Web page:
I addressed this issue during my presentation at the Caucasus International University where a working group on peace and conflict resolution had invited me to consider how literature could contribute to world peace. During the discussion earnest students asked me how works of literature could enable coexistence between peoples, say, between Armenia and Azerbaijan.
While I could not offer any direct hope in that situation, I tried to argue that literature promotes empathic thinking by encouraging people to step out of their consciousness and enter the mind of characters in a story. I suggested that if readers could put themselves in the shoes of a literary character, they could also try to do so with respect to real people — their enemies, refugees, or anyone they are not familiar or related to.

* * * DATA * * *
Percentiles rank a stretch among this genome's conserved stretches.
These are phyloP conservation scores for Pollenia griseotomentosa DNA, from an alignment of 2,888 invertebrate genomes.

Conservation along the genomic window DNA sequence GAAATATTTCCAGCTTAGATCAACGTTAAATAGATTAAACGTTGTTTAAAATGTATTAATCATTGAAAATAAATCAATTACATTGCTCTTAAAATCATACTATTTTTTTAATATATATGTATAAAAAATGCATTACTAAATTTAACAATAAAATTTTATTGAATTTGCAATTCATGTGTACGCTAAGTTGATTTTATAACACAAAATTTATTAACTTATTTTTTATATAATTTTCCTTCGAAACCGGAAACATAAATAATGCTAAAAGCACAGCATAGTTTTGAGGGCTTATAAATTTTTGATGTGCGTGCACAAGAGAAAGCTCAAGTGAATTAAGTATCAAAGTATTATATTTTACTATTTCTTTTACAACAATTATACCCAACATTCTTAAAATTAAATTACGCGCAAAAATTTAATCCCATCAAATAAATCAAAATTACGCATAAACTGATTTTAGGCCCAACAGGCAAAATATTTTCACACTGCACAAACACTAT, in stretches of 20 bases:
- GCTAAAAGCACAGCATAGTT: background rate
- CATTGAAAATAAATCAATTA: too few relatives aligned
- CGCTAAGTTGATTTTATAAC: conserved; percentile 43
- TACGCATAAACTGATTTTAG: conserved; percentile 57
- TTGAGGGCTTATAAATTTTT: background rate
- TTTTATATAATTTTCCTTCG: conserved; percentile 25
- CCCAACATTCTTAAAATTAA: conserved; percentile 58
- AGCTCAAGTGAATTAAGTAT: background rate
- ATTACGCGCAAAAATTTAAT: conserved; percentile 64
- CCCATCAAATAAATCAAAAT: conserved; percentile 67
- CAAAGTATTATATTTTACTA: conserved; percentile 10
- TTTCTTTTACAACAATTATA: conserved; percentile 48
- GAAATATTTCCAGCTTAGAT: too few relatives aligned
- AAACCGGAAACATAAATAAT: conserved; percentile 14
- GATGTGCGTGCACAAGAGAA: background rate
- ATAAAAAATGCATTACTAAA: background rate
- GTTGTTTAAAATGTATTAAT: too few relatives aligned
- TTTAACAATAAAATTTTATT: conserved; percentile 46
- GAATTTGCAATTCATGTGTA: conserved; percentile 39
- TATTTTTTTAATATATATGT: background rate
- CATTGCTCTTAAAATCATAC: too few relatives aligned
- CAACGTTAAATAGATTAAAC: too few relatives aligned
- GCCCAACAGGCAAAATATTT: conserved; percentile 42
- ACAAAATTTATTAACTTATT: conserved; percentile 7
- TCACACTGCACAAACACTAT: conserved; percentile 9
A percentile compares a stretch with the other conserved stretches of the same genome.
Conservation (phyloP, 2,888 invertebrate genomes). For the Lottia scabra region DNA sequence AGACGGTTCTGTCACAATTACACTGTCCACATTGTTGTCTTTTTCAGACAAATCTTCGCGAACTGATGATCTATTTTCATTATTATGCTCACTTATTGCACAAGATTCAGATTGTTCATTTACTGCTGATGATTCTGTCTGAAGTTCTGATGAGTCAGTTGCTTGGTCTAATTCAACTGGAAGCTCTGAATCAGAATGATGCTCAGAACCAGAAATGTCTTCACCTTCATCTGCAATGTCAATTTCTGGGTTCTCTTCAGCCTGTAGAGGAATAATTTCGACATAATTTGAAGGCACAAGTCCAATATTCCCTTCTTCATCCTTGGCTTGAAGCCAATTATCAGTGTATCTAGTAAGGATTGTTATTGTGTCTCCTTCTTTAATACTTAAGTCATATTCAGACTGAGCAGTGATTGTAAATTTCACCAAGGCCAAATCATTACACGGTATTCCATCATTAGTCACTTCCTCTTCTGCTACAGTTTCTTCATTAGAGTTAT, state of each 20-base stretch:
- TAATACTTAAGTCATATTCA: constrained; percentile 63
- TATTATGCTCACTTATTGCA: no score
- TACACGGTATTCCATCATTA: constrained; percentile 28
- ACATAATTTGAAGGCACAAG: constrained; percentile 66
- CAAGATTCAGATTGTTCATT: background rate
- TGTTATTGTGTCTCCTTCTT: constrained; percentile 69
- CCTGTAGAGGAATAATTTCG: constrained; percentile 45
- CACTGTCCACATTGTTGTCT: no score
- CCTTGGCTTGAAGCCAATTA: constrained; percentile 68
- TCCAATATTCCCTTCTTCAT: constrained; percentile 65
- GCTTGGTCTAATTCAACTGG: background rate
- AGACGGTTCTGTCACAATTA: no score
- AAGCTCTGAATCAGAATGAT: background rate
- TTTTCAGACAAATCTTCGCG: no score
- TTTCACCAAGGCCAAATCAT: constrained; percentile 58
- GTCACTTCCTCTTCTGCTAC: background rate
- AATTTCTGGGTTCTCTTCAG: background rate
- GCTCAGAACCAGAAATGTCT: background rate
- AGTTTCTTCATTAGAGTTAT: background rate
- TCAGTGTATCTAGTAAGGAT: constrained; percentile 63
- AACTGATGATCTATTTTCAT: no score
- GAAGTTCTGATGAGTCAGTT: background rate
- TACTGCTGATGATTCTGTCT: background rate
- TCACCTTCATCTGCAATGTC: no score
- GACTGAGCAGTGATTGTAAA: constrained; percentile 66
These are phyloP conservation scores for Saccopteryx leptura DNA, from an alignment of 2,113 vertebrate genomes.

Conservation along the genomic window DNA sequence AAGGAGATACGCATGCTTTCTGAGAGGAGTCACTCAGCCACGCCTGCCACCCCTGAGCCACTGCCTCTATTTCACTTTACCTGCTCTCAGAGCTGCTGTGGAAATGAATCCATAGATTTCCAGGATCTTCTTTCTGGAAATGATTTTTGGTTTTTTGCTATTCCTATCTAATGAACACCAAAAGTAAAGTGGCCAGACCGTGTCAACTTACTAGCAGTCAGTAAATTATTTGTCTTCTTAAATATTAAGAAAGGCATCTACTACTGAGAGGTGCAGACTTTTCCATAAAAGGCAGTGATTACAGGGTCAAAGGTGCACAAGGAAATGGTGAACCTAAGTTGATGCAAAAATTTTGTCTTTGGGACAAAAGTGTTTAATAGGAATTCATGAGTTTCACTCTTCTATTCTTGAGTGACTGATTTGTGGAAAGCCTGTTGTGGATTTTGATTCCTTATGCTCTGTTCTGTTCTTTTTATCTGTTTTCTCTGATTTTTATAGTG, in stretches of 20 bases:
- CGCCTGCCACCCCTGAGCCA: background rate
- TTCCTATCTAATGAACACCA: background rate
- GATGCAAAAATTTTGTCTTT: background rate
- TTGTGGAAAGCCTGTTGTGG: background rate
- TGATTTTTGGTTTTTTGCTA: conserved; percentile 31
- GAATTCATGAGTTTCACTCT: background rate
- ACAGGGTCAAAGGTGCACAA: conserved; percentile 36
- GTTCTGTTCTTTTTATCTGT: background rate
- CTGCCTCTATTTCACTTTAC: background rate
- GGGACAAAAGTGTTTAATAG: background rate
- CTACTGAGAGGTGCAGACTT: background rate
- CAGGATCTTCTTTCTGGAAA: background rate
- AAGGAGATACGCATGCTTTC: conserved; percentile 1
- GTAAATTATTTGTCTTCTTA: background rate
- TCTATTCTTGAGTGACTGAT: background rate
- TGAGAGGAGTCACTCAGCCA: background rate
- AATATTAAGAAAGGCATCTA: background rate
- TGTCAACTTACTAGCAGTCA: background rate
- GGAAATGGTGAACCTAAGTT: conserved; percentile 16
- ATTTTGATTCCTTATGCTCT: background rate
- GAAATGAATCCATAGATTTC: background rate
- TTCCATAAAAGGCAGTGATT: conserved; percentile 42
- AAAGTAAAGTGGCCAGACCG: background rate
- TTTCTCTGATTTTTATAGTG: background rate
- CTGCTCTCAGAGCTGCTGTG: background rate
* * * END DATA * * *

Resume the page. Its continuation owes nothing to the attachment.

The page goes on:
I also proposed that this is what friendship does as well. Friends are the first links we form as children outside of the family. Our friends urge us to open up to individuals beyond our house by encouraging us to acknowledge that other people have their own perspectives, just as we do. At the very least, friendship is a way of recognizing that those next to us have a valid way of looking at the world, even though it’s different from our own. The friend, as Aristotle has suggested, is a version of the self. We form friends by interacting with others.
Friendship somehow linked our dinner with Irakli and Anna, our drive to the Caucasus Mountains, and our final discussions in Tbilisi on conflict resolution. Friends inspire us to escape the monasticism of our thinking by asking us to embrace people who live outside our home.